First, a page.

In ABC v St George’s Healthcare NHS Trust and Others [2017] EWCA Civ 336, the Court of Appeal found that it was fair, just and reasonable to impose a duty of care on a doctor to inform a patient’s daughter that he had Huntington’s disease, in breach of patient confidentiality.


In 2007 the claimant’s father shot and killed her mother. He was convicted of manslaughter by diminished responsibility. In 2009 he was diagnosed with Huntington’s disease, an incurable inherited condition that can cause personality change, altered behaviour and aggression. It is passed to children in 50% of cases. His doctors wanted to tell the claimant, but he refused consent.

In April 2010 she gave birth to a daughter. In August 2013, she was accidentally informed about her father’s diagnosis and following testing was herself diagnosed with Huntington’s disease.

First Instance

The claimant raised an action against her father’s doctors. She alleged that she ought to have been informed of her father’s diagnosis. If informed she would have been tested for the disease and if her diagnosis had been confirmed she would have terminated her pregnancy. She alleged that the defendants owed her a duty of care at common law and had breached her rights under Article 8 of the European Convention on Human Rights.

The court held that “no reasonably arguable duty of care” was owed by the doctors to the claimant. Any potential interference with her rights under Article 8 would be justified for the same reasons relied upon to answer the common law claim. The court considered that while the duty of confidentiality was not absolute, there could be no duty to provide information to third parties except where there is a wider public interest.

The Appeal

The Court of Appeal focussed on the existence of a duty with reference to the Caparo tripartite test. The first two limbs were taken to be established. Their focus was on the third limb: whether it was fair, just and reasonable to impose a duty of care on the doctor to breach confidentiality and disclose the father’s condition to the claimant.

The court placed significance on the fact that professional guidance already imposes a duty on clinicians to consider breaching patient confidentiality in some circumstances. Public confidence would not be increased by a legal duty arising from some obligations contained in the guidance but not others. Where professional guidance requires a clinician to consider breaching patient confidentiality in certain circumstances, the patient and the person who needs the information should both have a remedy.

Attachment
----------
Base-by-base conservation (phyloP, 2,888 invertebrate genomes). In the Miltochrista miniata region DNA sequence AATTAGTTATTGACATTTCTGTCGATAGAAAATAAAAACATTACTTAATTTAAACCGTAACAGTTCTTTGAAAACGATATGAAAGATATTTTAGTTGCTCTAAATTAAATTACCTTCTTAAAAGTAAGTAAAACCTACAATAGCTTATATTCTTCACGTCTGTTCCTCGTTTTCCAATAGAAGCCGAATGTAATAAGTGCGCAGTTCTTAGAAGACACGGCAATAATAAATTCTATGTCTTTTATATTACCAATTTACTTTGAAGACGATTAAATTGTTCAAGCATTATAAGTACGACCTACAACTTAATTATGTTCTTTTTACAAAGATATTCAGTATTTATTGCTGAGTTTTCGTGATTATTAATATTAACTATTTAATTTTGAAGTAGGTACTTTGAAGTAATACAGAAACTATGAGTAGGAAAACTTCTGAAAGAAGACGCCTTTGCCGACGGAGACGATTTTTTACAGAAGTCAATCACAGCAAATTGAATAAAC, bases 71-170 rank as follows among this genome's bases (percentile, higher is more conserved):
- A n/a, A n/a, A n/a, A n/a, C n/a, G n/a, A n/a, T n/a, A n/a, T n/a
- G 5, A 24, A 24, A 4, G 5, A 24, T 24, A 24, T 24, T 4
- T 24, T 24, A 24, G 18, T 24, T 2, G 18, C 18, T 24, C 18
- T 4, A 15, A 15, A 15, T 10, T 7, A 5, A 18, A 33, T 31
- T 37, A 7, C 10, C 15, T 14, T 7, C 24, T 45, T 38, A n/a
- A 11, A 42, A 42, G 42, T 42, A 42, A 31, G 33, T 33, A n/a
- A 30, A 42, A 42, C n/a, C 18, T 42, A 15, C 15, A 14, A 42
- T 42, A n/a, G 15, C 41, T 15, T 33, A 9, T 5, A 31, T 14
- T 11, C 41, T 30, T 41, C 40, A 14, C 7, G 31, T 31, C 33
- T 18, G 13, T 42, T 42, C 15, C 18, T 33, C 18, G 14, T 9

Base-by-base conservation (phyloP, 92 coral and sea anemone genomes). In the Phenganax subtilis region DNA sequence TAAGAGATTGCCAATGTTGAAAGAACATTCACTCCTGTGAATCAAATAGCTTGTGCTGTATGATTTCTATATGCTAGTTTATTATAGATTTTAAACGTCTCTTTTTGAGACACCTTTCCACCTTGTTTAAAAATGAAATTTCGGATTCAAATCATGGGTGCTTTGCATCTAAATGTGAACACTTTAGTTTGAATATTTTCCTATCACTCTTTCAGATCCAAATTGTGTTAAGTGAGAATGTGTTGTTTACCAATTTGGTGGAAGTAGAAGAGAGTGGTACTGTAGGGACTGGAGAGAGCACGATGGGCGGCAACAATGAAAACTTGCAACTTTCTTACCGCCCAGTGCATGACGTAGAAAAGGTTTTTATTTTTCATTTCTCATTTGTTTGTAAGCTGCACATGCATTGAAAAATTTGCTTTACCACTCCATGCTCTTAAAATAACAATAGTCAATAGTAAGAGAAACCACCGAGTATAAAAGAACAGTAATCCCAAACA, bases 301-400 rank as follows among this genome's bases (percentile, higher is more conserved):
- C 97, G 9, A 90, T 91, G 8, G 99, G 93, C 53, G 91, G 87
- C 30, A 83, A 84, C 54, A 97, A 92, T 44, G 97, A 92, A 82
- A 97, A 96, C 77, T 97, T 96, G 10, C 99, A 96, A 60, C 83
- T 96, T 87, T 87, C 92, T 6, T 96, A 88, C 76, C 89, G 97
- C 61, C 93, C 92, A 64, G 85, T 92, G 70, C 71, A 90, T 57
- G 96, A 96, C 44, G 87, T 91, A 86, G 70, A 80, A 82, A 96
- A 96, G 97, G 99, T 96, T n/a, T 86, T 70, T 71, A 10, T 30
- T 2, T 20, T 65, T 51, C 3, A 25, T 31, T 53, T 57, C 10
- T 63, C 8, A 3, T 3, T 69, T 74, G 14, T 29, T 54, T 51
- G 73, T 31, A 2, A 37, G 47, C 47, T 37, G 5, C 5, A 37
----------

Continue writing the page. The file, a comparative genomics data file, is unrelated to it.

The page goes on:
The court accepted the difficulty of placing a duty on clinicians to balance conflicting duties but considered the difficulty already arose from the professional guidance. Equally, the risk that confidence in the doctor/patient relationship may be reduced if patients are aware their confidentiality could be breached already existed as the duty of confidentiality was not absolute.

The court acknowledged that there was a ‘floodgates’ argument against a duty of care being imposed, but considered that it may be possible to distinguish geneticists from other medical practitioners. A general clinician usually only has knowledge of information about their existing patient whereas geneticists acquire definite, reliable and critical information that will affect their patients’ children.

Finally, the argument that the extension of a duty of care is a matter for parliament was firmly rejected. The court pointed to leading authorities establishing that the law of tort should evolve incrementally to provide appropriate remedies to contemporary problems.

Wider Implications

Recent case law has tended to focus upon the duties of doctors in their provision of information to patients. This case suggests that genetic risks may be the route by which the incremental development of the common law extends those duties to provide information to third parties, even where this is a breach of patient confidentiality. Medical practitioners will find themselves having to reconcile the conflicting duties of confidentiality to their patient and providing information to third parties. The case will now proceed to trial, which may allow further consideration of these important issues.